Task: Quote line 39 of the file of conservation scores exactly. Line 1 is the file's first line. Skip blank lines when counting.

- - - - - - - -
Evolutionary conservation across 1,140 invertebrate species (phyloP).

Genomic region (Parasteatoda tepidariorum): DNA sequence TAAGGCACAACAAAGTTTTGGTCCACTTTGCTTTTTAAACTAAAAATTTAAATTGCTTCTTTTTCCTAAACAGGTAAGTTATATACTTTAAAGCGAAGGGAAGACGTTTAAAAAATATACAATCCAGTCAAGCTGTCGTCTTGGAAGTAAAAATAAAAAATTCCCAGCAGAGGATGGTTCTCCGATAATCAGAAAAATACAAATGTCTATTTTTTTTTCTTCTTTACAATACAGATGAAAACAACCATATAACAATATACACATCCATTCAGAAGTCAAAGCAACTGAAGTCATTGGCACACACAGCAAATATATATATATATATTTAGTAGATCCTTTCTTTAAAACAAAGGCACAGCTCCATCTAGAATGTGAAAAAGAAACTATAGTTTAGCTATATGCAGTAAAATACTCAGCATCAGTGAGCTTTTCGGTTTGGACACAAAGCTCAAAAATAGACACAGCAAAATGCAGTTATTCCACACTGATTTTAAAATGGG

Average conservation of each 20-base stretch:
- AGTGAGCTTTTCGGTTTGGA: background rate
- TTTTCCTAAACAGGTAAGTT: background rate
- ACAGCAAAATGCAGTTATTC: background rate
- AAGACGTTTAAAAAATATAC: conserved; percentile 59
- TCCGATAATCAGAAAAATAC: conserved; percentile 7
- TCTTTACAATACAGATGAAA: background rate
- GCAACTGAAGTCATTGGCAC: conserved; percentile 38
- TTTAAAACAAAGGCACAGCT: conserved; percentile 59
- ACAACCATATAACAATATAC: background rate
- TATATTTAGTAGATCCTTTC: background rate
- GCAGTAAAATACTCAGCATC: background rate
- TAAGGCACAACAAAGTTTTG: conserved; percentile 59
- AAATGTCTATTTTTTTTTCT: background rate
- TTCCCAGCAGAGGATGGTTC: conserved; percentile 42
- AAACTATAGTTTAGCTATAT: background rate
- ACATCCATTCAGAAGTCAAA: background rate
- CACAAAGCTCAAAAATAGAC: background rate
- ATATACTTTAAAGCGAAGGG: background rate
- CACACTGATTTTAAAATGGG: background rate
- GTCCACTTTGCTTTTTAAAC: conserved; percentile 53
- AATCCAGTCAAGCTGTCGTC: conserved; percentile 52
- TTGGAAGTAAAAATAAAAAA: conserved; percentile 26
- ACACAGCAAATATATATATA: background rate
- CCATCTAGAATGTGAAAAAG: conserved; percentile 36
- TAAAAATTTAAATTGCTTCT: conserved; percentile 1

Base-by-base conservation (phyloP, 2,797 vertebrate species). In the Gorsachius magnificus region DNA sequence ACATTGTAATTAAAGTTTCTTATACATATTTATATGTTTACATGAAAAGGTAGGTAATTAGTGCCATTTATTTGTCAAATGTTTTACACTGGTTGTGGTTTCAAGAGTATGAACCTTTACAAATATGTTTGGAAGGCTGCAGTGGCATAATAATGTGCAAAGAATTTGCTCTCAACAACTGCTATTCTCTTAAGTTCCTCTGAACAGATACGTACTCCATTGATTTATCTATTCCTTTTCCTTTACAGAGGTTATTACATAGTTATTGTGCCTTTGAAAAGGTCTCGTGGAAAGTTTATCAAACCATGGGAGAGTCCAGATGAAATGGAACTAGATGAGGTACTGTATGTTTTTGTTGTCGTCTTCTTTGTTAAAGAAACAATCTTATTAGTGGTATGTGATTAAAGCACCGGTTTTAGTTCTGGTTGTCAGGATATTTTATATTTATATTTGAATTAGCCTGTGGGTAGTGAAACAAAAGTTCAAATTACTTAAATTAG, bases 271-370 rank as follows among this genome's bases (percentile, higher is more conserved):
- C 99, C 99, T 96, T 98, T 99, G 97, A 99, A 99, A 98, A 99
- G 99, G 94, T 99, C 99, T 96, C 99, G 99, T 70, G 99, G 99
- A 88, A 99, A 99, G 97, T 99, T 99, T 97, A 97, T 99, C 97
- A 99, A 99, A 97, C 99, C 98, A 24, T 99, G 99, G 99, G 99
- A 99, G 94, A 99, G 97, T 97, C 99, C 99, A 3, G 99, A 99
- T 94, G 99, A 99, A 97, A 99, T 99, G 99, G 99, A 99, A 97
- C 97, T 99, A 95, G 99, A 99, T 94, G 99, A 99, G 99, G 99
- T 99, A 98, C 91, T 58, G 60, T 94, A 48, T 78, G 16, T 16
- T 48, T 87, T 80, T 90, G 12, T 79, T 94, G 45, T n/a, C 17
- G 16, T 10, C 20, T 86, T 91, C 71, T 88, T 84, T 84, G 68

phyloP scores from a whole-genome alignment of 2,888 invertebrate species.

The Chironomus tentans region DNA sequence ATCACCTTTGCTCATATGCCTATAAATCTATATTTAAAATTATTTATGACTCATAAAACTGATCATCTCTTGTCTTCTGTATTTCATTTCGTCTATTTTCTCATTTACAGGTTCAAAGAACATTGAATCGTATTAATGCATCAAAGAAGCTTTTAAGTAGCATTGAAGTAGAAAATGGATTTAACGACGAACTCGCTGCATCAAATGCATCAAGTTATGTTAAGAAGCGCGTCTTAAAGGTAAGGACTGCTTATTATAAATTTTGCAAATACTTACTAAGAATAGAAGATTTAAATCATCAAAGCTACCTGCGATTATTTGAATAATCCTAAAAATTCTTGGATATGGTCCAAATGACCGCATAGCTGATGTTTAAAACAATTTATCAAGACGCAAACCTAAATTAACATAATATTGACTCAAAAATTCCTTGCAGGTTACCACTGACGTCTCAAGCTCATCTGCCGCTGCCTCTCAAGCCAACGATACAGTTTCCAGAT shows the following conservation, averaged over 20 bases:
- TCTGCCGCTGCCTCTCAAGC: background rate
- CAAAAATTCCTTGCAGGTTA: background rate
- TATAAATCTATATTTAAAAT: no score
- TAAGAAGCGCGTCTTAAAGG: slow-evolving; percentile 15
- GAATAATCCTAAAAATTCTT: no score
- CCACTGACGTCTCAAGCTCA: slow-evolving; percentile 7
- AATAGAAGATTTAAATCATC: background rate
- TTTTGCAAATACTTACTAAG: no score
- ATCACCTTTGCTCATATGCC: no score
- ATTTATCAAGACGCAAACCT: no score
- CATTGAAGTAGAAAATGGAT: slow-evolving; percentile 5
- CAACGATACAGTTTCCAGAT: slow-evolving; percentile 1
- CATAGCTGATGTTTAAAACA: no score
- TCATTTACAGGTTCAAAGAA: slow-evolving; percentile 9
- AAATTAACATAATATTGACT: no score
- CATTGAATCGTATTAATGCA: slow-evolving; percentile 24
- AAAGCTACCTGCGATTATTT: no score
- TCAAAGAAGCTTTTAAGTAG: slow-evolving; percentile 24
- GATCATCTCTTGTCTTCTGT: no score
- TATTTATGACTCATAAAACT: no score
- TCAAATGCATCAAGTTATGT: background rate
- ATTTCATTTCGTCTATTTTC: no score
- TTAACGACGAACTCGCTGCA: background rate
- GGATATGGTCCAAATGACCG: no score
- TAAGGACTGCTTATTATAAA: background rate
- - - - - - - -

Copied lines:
- G 16, T 10, C 20, T 86, T 91, C 71, T 88, T 84, T 84, G 68